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Description of problem:
The man page for getrusage() says that:
getrusage returns the current resource usages, for a who of
either RUSAGE_SELF or RUSAGE_CHILDREN. The former asks for resources
used by the current process
I have a program (that I'll soon attach) that:
1. Starts a spinning thread.
2. Waits five secs.
3. Prints (in the main thread) how much CPU time getrusage() thinks
the process has consumed.
Version-Release number of selected component (if applicable):
Steps to Reproduce:
1. Run the repro case.
Actual Results: main(): Starting spinner thread...
main(): CPU time 0: 0ms
main(): CPU time 1: 0ms
main(): getrusare(RUSAGE_SELF) says I used 0ms of the last 5000ms
Expected Results: main(): Starting spinner thread...
main(): CPU time 0: 0ms
main(): CPU time 1: 5000ms
main(): getrusare(RUSAGE_SELF) says I used 5000ms of the last 5000ms
Please nag me if I forget to attach the repro case.
Created attachment 108325 [details]
It seems as if I forgot to state the actual problem. Duh...
The problem is that getrusage(RUSAGE_SELF) returns values appropriate
for the current thread only, not for the whole process as the man page
says it should.
Without kernel help this is really hard to do.
This has already been changed in the upstream kernel as of 2.6.9, and that
change will be in RHEL4. The behavior of getrusage with regard to NPTL threads
is a known limitation in RHEL3 and we do not anticipate changing the
well-understood semantics of RHEL3 system calls in a bug-fix update. This and
several other kernel issues regarding POSIX semantics of system calls in the
presence of multiple threads under NPTL are being addressed in RHEL4.
Do you know of any good way to either probe for the current semantics or to
request certain semantics of the getrusage() syscall?
Or is what I'm doing in the repro case the best way to probe?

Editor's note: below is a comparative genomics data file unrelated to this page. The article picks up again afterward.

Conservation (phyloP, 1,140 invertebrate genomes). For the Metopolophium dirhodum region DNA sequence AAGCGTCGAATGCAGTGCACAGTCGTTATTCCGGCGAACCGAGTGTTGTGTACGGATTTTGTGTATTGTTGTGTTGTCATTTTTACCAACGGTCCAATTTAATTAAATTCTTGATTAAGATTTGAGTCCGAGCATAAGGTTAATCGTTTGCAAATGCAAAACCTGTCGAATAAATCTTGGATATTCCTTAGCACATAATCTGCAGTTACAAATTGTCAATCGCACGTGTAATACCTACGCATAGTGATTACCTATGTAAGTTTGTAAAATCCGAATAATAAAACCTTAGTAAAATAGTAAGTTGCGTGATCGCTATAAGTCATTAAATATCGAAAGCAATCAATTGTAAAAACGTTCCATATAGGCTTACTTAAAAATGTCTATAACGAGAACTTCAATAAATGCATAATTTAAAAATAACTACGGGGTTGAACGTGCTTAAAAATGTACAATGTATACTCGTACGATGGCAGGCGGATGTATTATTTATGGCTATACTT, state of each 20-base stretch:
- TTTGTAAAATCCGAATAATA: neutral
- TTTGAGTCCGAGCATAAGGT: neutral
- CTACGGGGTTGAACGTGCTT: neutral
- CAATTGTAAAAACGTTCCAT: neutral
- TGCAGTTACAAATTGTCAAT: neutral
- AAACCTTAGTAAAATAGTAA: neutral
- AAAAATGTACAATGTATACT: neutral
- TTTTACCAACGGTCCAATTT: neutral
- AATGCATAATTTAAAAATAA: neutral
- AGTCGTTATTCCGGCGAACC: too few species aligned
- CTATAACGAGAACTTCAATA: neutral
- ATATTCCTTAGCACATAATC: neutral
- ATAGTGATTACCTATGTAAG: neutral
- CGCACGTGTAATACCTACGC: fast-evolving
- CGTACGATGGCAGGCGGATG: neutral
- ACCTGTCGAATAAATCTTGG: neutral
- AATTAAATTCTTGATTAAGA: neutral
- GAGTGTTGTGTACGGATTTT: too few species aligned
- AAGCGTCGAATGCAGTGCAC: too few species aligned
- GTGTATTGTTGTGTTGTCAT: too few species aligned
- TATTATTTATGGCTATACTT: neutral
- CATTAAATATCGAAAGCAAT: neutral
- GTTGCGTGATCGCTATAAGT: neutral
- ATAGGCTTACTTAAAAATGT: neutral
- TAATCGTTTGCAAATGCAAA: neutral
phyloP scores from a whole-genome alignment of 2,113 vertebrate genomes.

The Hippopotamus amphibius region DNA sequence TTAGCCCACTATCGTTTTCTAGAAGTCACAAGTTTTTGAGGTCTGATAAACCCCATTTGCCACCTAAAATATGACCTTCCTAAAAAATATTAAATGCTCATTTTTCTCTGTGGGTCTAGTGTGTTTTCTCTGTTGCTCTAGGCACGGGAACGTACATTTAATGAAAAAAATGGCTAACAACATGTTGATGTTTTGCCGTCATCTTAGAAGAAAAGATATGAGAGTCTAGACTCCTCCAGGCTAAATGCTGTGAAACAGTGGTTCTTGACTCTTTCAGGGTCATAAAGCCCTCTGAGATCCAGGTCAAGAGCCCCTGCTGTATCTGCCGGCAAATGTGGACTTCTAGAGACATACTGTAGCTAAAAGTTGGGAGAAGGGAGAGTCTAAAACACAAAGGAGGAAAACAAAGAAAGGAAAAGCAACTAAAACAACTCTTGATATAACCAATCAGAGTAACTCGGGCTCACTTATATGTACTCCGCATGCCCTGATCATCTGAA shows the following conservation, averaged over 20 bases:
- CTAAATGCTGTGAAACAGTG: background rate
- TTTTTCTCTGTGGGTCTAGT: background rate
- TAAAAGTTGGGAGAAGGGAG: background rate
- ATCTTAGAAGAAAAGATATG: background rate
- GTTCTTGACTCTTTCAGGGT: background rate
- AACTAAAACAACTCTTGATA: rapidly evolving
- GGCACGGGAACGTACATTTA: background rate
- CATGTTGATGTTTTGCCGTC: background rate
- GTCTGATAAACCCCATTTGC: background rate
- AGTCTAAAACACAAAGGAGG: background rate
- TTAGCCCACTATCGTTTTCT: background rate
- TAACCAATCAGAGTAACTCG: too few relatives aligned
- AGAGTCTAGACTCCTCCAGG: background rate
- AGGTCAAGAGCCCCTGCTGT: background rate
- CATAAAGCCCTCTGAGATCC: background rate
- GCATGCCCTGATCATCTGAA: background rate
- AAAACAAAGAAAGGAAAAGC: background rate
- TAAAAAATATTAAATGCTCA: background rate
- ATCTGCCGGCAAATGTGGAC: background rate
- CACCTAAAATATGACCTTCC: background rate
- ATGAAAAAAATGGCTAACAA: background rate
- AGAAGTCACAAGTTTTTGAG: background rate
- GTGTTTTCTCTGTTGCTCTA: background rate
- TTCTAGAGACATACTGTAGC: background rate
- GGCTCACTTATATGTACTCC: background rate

To my knowledge, no kernel that doesn't report a version number of 2.6.9 or
higher has the new semantics. So you could just do a version test, though that
is always in principle less reliable than an empirical feature test.
Since the fixed getrusage also reports threads that have died, there is a
different approach to the test you could take that would not be subject to false
results in unusual situations of scheduling and the like, i.e. not timing
dependent. That is, create a thread that chews a little and samples itself with
getrsuage to make sure some progress has happened, then dies. Then create a
second thread that immediately calls getrusage. In an old kernel, the new
thread will see almost no time on its counters, less than the total seen by the
first thread; in a new kernel, it will always see a total at least as high as
the sample the first thread took.
This change is guaranteed to break applications.
I say "guaranteed" because the semantics change from RHEL3 to RHEL4 did break
some of the benchmarks Shak has run, so clearly there is code out there that
relies on the current behaviour in RHEL3.
Strictly speaking, RHEL3 behaviour may be wrong, but we know for a fact that
code exists that relies on it.
The consensus seems that this should be closed as WONTFIX.
The correct behavior is already in RHEL4.